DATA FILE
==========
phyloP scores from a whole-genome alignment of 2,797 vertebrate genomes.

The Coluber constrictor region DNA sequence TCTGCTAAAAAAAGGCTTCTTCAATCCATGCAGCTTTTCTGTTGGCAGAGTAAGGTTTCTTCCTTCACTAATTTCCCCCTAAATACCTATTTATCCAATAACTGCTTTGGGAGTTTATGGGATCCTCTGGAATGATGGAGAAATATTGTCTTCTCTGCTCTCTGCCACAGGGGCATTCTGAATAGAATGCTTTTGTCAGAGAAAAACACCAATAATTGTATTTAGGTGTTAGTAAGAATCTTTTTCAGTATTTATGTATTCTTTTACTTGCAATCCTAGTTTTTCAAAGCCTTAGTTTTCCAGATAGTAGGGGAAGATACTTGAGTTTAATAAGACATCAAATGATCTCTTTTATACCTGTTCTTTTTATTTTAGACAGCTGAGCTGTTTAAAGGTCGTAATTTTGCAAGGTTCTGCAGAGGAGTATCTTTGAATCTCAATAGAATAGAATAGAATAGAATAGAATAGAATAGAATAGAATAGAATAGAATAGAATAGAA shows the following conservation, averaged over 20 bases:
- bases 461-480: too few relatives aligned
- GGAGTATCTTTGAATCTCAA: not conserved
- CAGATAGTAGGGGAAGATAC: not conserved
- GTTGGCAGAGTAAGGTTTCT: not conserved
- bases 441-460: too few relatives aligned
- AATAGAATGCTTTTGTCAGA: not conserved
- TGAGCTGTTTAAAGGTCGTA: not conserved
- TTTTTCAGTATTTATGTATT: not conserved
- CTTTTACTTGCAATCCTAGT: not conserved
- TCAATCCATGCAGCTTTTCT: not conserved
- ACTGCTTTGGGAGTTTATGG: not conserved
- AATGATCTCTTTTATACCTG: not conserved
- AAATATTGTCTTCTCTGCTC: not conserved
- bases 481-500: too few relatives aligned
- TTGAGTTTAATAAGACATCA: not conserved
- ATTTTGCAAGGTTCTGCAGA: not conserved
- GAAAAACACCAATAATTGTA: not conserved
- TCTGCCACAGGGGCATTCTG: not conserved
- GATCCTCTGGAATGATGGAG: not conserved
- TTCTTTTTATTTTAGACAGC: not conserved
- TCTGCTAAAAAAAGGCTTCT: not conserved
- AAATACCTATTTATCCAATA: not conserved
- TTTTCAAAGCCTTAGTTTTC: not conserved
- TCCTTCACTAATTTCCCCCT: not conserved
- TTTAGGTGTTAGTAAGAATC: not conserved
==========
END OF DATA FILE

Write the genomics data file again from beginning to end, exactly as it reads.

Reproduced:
phyloP scores from a whole-genome alignment of 2,797 vertebrate genomes.

The Coluber constrictor region DNA sequence TCTGCTAAAAAAAGGCTTCTTCAATCCATGCAGCTTTTCTGTTGGCAGAGTAAGGTTTCTTCCTTCACTAATTTCCCCCTAAATACCTATTTATCCAATAACTGCTTTGGGAGTTTATGGGATCCTCTGGAATGATGGAGAAATATTGTCTTCTCTGCTCTCTGCCACAGGGGCATTCTGAATAGAATGCTTTTGTCAGAGAAAAACACCAATAATTGTATTTAGGTGTTAGTAAGAATCTTTTTCAGTATTTATGTATTCTTTTACTTGCAATCCTAGTTTTTCAAAGCCTTAGTTTTCCAGATAGTAGGGGAAGATACTTGAGTTTAATAAGACATCAAATGATCTCTTTTATACCTGTTCTTTTTATTTTAGACAGCTGAGCTGTTTAAAGGTCGTAATTTTGCAAGGTTCTGCAGAGGAGTATCTTTGAATCTCAATAGAATAGAATAGAATAGAATAGAATAGAATAGAATAGAATAGAATAGAATAGAATAGAA shows the following conservation, averaged over 20 bases:
- bases 461-480: too few relatives aligned
- GGAGTATCTTTGAATCTCAA: not conserved
- CAGATAGTAGGGGAAGATAC: not conserved
- GTTGGCAGAGTAAGGTTTCT: not conserved
- bases 441-460: too few relatives aligned
- AATAGAATGCTTTTGTCAGA: not conserved
- TGAGCTGTTTAAAGGTCGTA: not conserved
- TTTTTCAGTATTTATGTATT: not conserved
- CTTTTACTTGCAATCCTAGT: not conserved
- TCAATCCATGCAGCTTTTCT: not conserved
- ACTGCTTTGGGAGTTTATGG: not conserved
- AATGATCTCTTTTATACCTG: not conserved
- AAATATTGTCTTCTCTGCTC: not conserved
- bases 481-500: too few relatives aligned
- TTGAGTTTAATAAGACATCA: not conserved
- ATTTTGCAAGGTTCTGCAGA: not conserved
- GAAAAACACCAATAATTGTA: not conserved
- TCTGCCACAGGGGCATTCTG: not conserved
- GATCCTCTGGAATGATGGAG: not conserved
- TTCTTTTTATTTTAGACAGC: not conserved
- TCTGCTAAAAAAAGGCTTCT: not conserved
- AAATACCTATTTATCCAATA: not conserved
- TTTTCAAAGCCTTAGTTTTC: not conserved
- TCCTTCACTAATTTCCCCCT: not conserved
- TTTAGGTGTTAGTAAGAATC: not conserved